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Putting patriotism in its proper place

  • A worshipper prays during a July 4 Mass at the Basilica of the National Shrine of the Immaculate Conception in Washington (CNS/Bob Roller)
 |  Making a Difference

Patriotism can be good, or it can be bad. Pride in one's country can be healthy, or it can be unhealthy.

An unhealthy pride is often considered the original sin. In his pride, Lucifer thought he knew better than God. The first humans in their pride thought they knew better than God. And we in our pride sometimes think and act as though we know better than God.

An unhealthy patriotism does not seek God's will for the nation in all matters. Instead, it conveniently chooses what issues it will consult the Almighty on.

Catholics adhering to this type of patriotism will often cite God's approval on those issues where they feel -- through sacred tradition, sacred Scripture, and the magisterium -- that God is in agreement with their position.

However, when that is not the case, instead of doing the hard work and prayer of spiritual discernment, they choose to ignore God and rely on purely secular arguments.  

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This way of thinking leads to an unhealthy pride in one's country, where waving the flag and proclaiming, "My country right or wrong, love it or leave it," becomes the narrow-minded standard for judging whether a person is a patriotic citizen or not.

This unhealthy patriotism often leads many people to believe their nation is better than all other countries. It proclaims, "We are No. 1!"

Numerous people in various nations seem addicted to this kind of unhealthy pride of country. In the United States, this sense of haughty superiority, promoted by some neoconservative writers, is known as "American exceptionalism."

In this sense, it is believed that America is that city on a hilltop -- taken from Matthew's Gospel -- that shines a totally righteous light for all other nations to admire and emulate.

While America can generally claim in some areas to be a very good example for others to follow -- such as the U.S. Bill of Rights, which guarantees freedom of religion, speech, assembly and the press -- there are on the other hand many areas where the United States is walking in darkness.

Legalized abortion; being the world's leading arms merchant; possessing the world's most dangerous nuclear arsenal; more than 15 million children living in poverty; rampant pornography; the military-industrial complex; only giving less than 1 percent of its annual income to the poor of the world: The United States is demonstrating that it has a moral illness and is in need of healing and spiritual conversion.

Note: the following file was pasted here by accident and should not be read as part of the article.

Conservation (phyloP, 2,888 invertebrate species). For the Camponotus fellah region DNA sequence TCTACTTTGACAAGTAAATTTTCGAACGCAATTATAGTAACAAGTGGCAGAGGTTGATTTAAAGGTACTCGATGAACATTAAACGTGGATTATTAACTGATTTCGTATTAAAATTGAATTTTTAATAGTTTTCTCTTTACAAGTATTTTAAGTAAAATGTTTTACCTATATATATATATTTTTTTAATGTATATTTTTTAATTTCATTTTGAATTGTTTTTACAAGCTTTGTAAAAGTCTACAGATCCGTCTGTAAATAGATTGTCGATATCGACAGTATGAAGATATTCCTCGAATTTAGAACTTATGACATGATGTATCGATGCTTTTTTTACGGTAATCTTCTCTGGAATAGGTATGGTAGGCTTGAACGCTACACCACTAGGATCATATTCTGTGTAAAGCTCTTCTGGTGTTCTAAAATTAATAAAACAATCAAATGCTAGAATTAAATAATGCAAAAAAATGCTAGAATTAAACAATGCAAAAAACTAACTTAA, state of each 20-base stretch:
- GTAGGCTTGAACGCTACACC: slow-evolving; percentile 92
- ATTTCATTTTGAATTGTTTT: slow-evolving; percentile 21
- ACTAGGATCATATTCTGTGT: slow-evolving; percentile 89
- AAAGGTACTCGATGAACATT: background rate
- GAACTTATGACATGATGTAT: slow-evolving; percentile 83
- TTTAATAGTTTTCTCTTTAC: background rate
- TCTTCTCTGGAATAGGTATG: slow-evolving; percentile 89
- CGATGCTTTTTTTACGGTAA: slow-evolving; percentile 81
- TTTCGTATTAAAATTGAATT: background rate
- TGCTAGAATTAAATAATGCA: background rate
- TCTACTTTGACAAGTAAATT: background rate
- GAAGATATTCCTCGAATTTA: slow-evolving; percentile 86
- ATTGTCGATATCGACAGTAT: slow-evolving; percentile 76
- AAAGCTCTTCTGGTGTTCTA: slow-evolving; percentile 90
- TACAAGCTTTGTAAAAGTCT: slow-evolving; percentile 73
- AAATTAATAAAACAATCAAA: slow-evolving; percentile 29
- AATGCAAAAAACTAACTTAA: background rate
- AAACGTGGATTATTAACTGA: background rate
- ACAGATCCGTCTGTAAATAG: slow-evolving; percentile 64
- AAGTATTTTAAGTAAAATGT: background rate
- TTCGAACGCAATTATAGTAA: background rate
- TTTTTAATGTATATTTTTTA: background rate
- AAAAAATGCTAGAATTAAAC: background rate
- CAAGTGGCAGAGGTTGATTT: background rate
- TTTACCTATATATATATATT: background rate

Instead of ignoring these and other ills, Americans who possess a healthy patriotism honestly acknowledge these sicknesses and work to heal the nation.

As people of faith, we have the indispensable wisdom, power and love of God, the great physician, to aid us. But we must invite him to lead the way. In order to be healthy and holy, God must be at the center of our lives and our nation.

A few years ago, I had the privilege of interviewing the courageous countercultural peace activist Jesuit Fr. Dan Berrigan. He raised a question of crucial importance for every American Catholic to ponder: "Am I a Catholic American? Or am I an American Catholic?"

What comes first, our country or our God?

Do we blindly follow the culture, government and economic system of our nation, or do we faithfully follow the lord Jesus, who alone is the way, the truth and the life?

[Tony Magliano is an internationally syndicated social justice and peace columnist. He is available to speak at diocesan or parish gatherings about Catholic social teaching. His keynote address, "Advancing the Kingdom of God in the 21st Century," has been well received by diocesan gatherings from Salt Lake City to Baltimore. Tony can be reached at tmag@zoominternet.net.]

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August 15-28, 2014

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